• Inducted
  • Born
    October 11, 1932
  • Died
    September 4, 1991
  • Birthplace
    McMinnville, Tennessee

Country music singer and songwriter Dottie West enjoyed one of the longest hitmaking careers of any woman of her generation. A 1964 Grammy winner for her recording of her self-penned song “Here Comes My Baby,” West was also a modern country pioneer in writing advertising jingles (including Coca-Cola’s famous “Country Sunshine” campaign of the 1970s) and a wide-ranging duet singer who recorded with Jim Reeves, Don Gibson, Jimmy Dean, and Kenny Rogers.

Becoming Dottie West

Born Dorothy Marie Marsh, West grew up in a large, impoverished family. Her father sexually abused her and was imprisoned. West worked her way through college and married steel guitarist Bill West in 1953, and when he took a job in Cleveland, Ohio, she landed a singing slot on that city’s Landmark Jubilee TV show as half of the Kay-Dots duo with Kathy Dee (Kathy Dearth, 1933–1968).

On weekends, the Wests would drive to Nashville to cultivate music industry contacts. Dottie successfully auditioned for Starday Records in 1959, but little came of the affiliation. In 1961, the couple moved to Nashville. Dottie then signed with Atlantic Records but fared no better than she had at Starday.


Would You Hold It Against Me
Dottie West

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Here Comes My Baby
Dottie West

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Love Is No Excuse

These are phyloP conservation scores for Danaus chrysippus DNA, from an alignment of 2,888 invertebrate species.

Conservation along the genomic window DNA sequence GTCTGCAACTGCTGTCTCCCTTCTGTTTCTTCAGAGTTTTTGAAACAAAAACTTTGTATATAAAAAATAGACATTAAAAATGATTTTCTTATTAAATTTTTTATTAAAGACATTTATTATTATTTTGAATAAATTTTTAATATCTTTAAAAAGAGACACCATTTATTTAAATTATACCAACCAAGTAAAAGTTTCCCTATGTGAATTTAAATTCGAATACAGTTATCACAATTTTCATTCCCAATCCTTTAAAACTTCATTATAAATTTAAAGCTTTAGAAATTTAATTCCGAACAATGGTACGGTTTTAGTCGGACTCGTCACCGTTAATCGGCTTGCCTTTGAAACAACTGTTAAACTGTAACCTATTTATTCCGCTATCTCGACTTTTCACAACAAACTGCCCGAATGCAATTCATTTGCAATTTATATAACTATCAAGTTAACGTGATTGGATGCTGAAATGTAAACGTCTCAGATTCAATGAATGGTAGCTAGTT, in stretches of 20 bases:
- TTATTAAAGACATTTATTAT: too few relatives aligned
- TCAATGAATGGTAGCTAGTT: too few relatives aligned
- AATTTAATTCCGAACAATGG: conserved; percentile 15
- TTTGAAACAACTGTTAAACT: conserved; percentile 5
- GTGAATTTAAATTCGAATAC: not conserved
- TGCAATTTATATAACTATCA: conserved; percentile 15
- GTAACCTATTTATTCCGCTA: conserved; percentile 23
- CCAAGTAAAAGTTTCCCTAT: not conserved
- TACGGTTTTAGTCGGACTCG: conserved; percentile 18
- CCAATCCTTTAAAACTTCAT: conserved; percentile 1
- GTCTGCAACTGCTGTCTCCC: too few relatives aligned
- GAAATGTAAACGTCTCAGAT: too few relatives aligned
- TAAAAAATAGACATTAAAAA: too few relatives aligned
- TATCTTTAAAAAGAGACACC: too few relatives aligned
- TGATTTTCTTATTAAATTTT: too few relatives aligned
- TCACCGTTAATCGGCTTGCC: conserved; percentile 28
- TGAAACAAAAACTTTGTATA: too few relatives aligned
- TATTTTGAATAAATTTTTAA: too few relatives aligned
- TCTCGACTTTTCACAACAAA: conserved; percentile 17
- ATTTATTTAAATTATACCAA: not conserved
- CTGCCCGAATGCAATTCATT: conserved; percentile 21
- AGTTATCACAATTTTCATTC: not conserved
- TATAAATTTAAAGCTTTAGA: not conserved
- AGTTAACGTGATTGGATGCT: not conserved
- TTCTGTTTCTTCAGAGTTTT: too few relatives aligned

Jim Reeves and Dottie West

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Songwriting Success Leads to More

West continued to write songs, however, and Jim Reeves had a hit with her composition “Is This Me?” in 1963. He brought her to the attention of RCA’s Chet Atkins, who signed her and produced her self-penned “Here Comes My Baby,” a Top Ten country hit that earned West a Grand Ole Opry membership and a Grammy—the first ever won by a female country artist. West scored additional Top Ten singles with “Would You Hold It Against Me” (1966) and “Paper Mansions” (1967), as well as hit duets with Reeves (“Love Is No Excuse,” 1964) and Don Gibson (“Rings of Gold,” 1969).

Patsy Cline served as West’s mentor, and West, in turn, befriended other performers and writers, boosting the careers of Larry Gatlin, Jeannie Seely, and Steve Wariner.

West composed twelve Coca-Cola jingles, including the Clio Award–winning “Country Sunshine,” which became a Top Ten hit in 1973. She moved to United Artists Records in 1976 and later scored a pair of #1 country hits with “A Lesson in Leavin’” (1980) and “Are You Happy Baby?” (1980). A string of hit duets with Kenny Rogers included “Every Time Two Fools Collide” (1978) and “What Are We Doin’ in Love” (1981), which also became a Top Twenty pop recording.


“Anyone Who Isn’t Me Tonight” with Kenny Rogers Country Music Association Awards, 1978

“Country Sunshine”

Marty Robbins Spotlight, 1977

Dottie West was also modern country pioneer in writing advertising jingles (including Coca-Cola’s famous “Country Sunshine” campaign of the 1970s) and a wide-ranging duet singer.

Divorce, Bankruptcy, and Death

Along the way, West shed her gingham-clad, sweetheart image and emerged as a glamorous, sexy star with a $50,000 wardrobe and a glitzy stage show. After she and Bill West divorced, she married two younger husbands in succession and lived extravagantly.

Bad investments and a lull in West’s career in the late 1980s led to bankruptcy in 1990. She died a year later, of injuries from a car crash in Nashville. A TV movie of her life aired in 1995.

West’s daughter, Shelly West, became a country star, too. She recorded several hits, including duets with David Frizzell, in the early 1980s.

—Robert K. Oermann

Adapted from the Country Music Hall of Fame® and Museum’s Encyclopedia of Country Music, published by Oxford University Press

Related Hall of Fame Members

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